Once you become an avid runner, you find yourself in constant pursuit of being better. If you’re hoping to run faster while exerting less energy, here are four simple steps you can take to run more efficiently.
Vary your course
We all get in the habit of running an all too familiar route because we enjoy conquering a run we know we’re sure to tackle successfully. If you want to improve, however, you must get used to being a little uncomfortable, variety is key! Adding a route that has some challenging inclines or steps can be one way to increase your abilities. If you’re local to Lawton, check out Mount Scott and try those hills every once in a while to build incline stamina and downhill pace!
Don’t skip strength training
It’s common for runners to develop muscle imbalances if they skip strength training or don’t address all of their muscles’ needs. You should incorporate multi-joint exercises for runners like lunges or squats as well, but also include simple exercises that help you activate and strengthen weaker, inactive muscles.
The following exercises help balance your body strength and better stabilize you to run more efficiently with less wear and tear:
- Row with resistance tube or weight
- Squats (single and double leg)
- Planks (standard, mountain climbers, side plank raises)
- The Bridge (with both feet on the ground or single leg)
Increase your stride rate
Your stride rate is the number of steps you take in a minute. To determine yours, count the number of strides on one foot for one minute, and then double it. Your goal should be a stride rate of around 180, or 90 per foot. If it’s much less, you’re creating more vertical energy and projecting more upward motion than forward. This, of course, wastes energy. It also means you’re likely employing braking forces with every stride you take instead of rolling quickly over the ground.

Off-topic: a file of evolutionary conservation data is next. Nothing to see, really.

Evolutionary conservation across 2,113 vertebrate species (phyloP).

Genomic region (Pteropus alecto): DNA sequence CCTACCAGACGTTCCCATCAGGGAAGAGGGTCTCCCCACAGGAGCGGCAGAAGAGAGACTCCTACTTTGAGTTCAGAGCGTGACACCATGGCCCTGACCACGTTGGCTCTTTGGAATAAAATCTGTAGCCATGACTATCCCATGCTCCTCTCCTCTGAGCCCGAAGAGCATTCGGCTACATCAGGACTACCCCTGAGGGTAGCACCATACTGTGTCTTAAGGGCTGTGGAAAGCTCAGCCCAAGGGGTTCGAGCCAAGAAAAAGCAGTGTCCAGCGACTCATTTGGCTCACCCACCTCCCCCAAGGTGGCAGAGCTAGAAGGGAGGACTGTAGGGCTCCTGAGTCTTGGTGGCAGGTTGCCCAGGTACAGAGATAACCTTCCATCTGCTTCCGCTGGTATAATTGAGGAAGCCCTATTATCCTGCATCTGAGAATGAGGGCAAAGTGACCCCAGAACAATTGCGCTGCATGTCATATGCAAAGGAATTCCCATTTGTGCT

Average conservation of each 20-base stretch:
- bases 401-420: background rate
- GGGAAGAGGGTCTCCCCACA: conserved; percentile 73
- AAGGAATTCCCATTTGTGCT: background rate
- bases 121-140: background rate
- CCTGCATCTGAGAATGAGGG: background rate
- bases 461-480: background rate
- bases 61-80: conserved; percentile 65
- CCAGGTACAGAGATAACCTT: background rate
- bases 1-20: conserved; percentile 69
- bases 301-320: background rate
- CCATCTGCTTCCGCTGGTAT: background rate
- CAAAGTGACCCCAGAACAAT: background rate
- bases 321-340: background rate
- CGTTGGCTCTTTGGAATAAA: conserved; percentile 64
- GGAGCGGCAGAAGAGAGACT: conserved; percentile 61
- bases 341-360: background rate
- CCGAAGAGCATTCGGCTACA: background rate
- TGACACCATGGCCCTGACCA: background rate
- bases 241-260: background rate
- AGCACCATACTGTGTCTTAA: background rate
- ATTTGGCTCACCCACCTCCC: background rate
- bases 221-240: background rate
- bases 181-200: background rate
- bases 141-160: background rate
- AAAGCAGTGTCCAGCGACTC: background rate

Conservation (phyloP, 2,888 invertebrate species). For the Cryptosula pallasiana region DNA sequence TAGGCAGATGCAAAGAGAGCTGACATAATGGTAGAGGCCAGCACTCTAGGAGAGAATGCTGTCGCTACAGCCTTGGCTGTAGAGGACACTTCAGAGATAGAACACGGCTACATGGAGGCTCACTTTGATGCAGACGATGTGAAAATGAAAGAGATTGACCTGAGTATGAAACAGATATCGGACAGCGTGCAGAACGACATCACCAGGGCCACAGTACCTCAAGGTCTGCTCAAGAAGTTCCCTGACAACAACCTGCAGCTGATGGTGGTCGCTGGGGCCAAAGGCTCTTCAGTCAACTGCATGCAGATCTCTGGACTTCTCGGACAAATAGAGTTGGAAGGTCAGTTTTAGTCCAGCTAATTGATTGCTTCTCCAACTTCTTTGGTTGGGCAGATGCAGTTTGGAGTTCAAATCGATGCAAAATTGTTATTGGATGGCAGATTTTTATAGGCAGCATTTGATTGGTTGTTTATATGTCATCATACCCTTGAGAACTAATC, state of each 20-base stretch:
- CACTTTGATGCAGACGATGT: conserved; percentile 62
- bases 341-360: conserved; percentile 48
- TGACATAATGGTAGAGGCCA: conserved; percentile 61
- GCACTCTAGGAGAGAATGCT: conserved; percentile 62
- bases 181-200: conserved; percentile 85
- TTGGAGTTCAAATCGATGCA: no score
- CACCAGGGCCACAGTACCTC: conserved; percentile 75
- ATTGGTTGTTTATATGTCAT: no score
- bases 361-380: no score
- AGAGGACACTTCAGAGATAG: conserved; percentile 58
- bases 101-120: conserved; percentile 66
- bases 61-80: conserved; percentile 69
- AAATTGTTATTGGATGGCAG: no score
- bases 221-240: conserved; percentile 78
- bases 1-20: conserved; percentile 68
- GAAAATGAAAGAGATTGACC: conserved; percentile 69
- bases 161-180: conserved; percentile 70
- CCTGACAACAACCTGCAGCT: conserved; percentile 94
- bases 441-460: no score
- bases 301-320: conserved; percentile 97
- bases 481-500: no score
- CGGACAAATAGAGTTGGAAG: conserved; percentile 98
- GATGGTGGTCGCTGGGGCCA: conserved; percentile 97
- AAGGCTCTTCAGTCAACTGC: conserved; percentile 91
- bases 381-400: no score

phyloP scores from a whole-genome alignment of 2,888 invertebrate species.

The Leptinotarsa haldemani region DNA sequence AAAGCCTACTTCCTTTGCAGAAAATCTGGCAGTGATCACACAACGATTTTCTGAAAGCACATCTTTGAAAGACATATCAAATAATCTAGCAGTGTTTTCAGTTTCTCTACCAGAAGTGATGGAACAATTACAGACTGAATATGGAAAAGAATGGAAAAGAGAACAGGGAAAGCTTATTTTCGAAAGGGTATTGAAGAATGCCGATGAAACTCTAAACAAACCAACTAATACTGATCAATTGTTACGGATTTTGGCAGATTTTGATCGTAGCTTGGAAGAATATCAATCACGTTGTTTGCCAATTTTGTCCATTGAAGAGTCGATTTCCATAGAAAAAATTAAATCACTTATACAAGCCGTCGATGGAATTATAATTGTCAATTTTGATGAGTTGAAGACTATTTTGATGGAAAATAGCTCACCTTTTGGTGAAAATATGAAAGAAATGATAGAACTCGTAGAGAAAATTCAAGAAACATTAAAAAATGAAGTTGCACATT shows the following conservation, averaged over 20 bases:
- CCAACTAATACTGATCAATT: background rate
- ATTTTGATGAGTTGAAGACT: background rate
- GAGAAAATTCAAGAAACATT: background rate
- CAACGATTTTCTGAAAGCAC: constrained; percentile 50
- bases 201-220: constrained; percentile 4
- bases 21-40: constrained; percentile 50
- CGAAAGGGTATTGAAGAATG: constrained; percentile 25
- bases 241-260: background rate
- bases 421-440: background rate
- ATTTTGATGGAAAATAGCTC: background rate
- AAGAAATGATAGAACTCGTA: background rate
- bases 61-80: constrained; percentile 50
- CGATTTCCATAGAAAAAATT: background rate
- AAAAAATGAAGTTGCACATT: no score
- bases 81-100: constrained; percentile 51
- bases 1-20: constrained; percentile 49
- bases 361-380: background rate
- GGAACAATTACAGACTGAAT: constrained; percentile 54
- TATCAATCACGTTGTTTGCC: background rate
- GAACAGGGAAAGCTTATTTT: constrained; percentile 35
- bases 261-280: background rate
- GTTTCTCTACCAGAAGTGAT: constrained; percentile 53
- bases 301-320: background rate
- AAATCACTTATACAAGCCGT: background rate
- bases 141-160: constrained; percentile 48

One method to improve your stride rate is to run to a music mix at 180 bpm. You may also want to download a metronome app (music timing device). Focus on making shorter strides and increase your cadence gradually. For example, if your stride rate is 165, you could set it to 170 and increase it from there.
Plyometrics are also referred to as jump training or plyos. These exercises cause your muscles to exert maximum force in short intervals of time and have a goal of increasing power.
Because of the power these exercises require, it is best to incorporate these exercises into your training after you have a well-established base of strength training once a week. Here are a few examples of plyometrics you may wish to practice:
- Squat jumps: With your feet shoulder-width apart, bend into a squat position with your knees bent and hips back. Tap the floor with your hands. Jump up reaching your hands straight over your head. Bend your knees when you land, touch the ground again. Repeat this process for 20 seconds.
- Leg bounding: Get into an exaggerated running form. Bound forward as you jump with each stride while focusing on an exaggerated knee lift for 20 seconds. Walk back to recover. Repeat 2 or 3 times.
- Power skips: Keep your arms in running form. Take 20 skips on each leg while focusing on landing gently on the balls of your feet. Increase the height of each skip.
If you have other tips that have helped you become a better runner, be sure to share them with our SOS Facebook group!
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